It doesn’t have to be this complicated for everyone, of course.

If you don’t have a blog yet but want one, you have a number of options:

Any additional thoughts about maintaining a blog? Different experiences and opinions? Share them here.

Image credit: salendron on flickr. This work is licensed under a Creative Commons License.

Author: Claire Wagner

I'm a seasoned freelance writer/editor and an enthusiastic community manager. I'm passionate about developing and sharing good content.

8 Comments

Claire, it’s been a delight to help you get your site squared away. And, thank you so much for the kind words and links!

[Reply]

Claire Wagner Reply:

MaAnna, you deserve kind words, links, and much more. Thank YOU!

[Reply]

MaAnna

10/28/2011

Claire- Good points, all of them. I use hosted WordPress (on my own domain), so that it looks like my own blog but WordPress does all the work of maintaining the plug-ins and the WordPress code. While that does not give me as many options, it does relieve me of many of the maintenance tasks. Of course, you can never ‘set it and forget it’ exactly, you do have to keep up with things. Some weeks (like this one), simply writing a post is all the energy I have!

[Reply]

Claire Wagner Reply:

I am glad that this is a decent option for folks because I know mor people who want to set up a blog.

[Reply]

MaAnna Reply:

Anne, is your site on WordPress.com? They offer a few maintenance perks, but a few too many limitations for many biz owners compared to self-hosted WordPress.org (meaning that you pay for hosting). But, it is the limitations that keep you from getting themes and plugins that could cause conflicts or security issues.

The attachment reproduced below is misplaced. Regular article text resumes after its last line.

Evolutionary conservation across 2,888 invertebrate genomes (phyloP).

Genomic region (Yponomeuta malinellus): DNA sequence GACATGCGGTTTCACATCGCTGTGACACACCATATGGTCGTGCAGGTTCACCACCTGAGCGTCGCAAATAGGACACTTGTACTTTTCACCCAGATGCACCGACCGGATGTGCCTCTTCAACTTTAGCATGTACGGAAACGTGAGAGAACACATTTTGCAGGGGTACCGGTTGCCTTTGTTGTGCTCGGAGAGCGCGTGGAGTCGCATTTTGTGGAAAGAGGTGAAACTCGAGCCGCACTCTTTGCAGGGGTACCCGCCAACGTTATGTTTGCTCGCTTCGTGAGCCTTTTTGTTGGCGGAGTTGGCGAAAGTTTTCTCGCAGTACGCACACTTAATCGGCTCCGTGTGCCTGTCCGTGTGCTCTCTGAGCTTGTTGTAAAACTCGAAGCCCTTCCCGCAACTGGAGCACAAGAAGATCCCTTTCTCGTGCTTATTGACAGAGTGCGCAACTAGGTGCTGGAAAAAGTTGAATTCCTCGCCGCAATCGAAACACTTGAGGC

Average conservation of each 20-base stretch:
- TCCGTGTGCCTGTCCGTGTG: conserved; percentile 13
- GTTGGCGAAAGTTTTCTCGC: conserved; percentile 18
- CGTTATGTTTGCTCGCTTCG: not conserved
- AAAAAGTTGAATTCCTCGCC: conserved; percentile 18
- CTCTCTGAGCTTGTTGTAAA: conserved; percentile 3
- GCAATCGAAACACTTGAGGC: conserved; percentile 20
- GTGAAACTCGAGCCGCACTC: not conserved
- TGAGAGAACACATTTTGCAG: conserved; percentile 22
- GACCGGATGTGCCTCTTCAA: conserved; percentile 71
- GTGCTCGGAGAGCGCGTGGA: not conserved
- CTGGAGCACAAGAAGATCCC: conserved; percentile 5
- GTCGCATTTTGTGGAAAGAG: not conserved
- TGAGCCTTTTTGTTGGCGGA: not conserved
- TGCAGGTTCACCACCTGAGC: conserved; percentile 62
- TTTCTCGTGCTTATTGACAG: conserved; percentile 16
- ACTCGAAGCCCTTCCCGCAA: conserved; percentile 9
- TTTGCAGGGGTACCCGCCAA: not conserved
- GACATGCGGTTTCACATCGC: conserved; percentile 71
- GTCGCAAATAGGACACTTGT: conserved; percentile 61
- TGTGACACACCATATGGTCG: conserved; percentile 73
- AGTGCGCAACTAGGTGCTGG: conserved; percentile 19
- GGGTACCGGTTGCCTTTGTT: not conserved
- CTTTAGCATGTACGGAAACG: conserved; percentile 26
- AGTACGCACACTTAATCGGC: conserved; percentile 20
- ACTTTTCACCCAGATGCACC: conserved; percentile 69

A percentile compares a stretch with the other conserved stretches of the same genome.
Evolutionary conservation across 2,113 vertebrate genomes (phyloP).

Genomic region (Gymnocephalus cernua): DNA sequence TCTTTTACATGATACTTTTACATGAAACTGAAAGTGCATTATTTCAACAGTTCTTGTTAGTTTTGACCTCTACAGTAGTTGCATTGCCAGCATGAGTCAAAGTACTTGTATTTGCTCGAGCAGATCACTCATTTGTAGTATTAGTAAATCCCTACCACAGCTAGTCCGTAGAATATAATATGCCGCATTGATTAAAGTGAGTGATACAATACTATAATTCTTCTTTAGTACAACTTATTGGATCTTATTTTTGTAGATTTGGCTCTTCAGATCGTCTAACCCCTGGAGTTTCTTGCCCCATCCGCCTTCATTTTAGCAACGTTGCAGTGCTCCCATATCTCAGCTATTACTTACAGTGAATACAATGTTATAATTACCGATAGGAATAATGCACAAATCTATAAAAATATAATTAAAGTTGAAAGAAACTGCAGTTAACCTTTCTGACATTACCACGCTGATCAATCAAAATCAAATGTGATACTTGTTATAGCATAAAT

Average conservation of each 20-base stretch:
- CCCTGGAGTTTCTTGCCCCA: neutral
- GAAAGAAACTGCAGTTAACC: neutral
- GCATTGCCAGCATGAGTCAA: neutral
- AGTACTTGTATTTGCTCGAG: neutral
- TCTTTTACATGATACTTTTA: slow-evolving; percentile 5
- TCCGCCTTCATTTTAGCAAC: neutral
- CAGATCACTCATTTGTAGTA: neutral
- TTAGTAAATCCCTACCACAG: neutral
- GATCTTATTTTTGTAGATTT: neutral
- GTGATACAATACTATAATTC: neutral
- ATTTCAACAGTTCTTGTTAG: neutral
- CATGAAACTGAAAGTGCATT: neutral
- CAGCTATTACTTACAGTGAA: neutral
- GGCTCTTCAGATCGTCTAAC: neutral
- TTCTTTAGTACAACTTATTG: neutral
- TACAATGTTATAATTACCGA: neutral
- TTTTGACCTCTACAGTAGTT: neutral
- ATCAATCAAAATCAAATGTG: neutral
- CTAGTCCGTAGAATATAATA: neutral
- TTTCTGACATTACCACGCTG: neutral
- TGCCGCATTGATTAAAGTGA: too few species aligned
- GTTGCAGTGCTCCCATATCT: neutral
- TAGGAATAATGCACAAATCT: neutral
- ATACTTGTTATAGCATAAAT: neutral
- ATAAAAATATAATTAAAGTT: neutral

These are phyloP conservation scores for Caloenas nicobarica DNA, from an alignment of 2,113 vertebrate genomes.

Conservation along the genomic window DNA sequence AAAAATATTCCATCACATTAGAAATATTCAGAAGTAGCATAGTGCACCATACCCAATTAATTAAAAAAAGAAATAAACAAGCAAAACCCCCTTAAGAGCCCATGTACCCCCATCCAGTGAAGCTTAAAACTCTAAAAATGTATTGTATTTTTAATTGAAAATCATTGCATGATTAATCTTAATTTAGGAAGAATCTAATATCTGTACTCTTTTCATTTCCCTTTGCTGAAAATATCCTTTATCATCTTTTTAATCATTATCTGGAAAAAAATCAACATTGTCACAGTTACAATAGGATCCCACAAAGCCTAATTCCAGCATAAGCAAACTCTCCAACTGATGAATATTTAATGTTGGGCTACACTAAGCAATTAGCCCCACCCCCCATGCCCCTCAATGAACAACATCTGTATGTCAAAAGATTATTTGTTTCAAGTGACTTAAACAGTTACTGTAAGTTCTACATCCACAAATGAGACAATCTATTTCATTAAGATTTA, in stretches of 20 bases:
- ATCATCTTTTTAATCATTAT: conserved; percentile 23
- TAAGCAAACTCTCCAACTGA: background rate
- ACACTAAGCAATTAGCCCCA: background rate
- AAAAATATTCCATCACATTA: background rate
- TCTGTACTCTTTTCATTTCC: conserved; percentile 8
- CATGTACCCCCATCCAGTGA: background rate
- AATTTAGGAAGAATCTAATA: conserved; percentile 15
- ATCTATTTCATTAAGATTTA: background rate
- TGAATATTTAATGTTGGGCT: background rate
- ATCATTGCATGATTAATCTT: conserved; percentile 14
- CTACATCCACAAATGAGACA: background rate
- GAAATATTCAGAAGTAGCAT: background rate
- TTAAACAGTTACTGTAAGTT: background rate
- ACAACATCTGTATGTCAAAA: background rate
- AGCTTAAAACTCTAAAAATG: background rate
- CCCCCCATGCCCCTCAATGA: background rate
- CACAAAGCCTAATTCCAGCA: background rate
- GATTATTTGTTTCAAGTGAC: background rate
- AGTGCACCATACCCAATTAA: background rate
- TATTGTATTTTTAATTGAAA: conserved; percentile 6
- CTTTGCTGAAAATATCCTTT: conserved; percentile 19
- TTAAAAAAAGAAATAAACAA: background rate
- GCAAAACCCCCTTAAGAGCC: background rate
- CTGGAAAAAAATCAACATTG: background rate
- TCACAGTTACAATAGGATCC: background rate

[Reply]

Anne Janzer Reply:

MaAnna, yes it is WordPress.com, with my own domain. I think the limited options may work well for me — keep me out of trouble! There seem to be many different widgets and tools. If I were trying to run a whole business website on it, the limitations would most likely be a problem. For a stand-alone blog, however, I’m content!

[Reply]

Anne Janzer

10/28/2011

I can relate to your story. I had others make my blog and hadn’t a clue that it wasn’t being backed up beyond 7 days on my Network Solutions website provider. That’s because your blog stuff is different than the stuff on your computer that you might save with carbonite.
I just assumed I was covered. I was told by my people to write my blog drafts in word and save them. But I knew best and I just wrote my drafts in WordPress it seemed simpler.
Yeah, until I lost 20 or so unpublished drafts when we loaded new plug-ins. Probably more than one at a time. Oops.
So then I got a save everything on my blog plug in.
Then my site started to run slower and slower. Like a lobster in heating water I didn’t really notice till I died. Or in the case of my website, till it crashed.
Yeah I could have said, “hey guys is it just me or is 30 seconds an excessive load time for my site? (My blog is part of my site which is on a WordPress platform.)
So once it crashed my team quickly found that my social media sign up plug in had gone bad. They removed it and my site stared loading in 5 seconds.
Your post is a cautionary tale and I feel your pain.
My lesson, “listen when the people who I pay to advise me tell me how to do something. And do what they say or admit I don’t understand and have them explain it again.”
I’m glad you told your tale!

[Reply]

Claire Wagner Reply:

Calla, we should start a support group. Thank you for sharing your cautionary tale as well.

[Reply]

Calla Gold

10/28/2011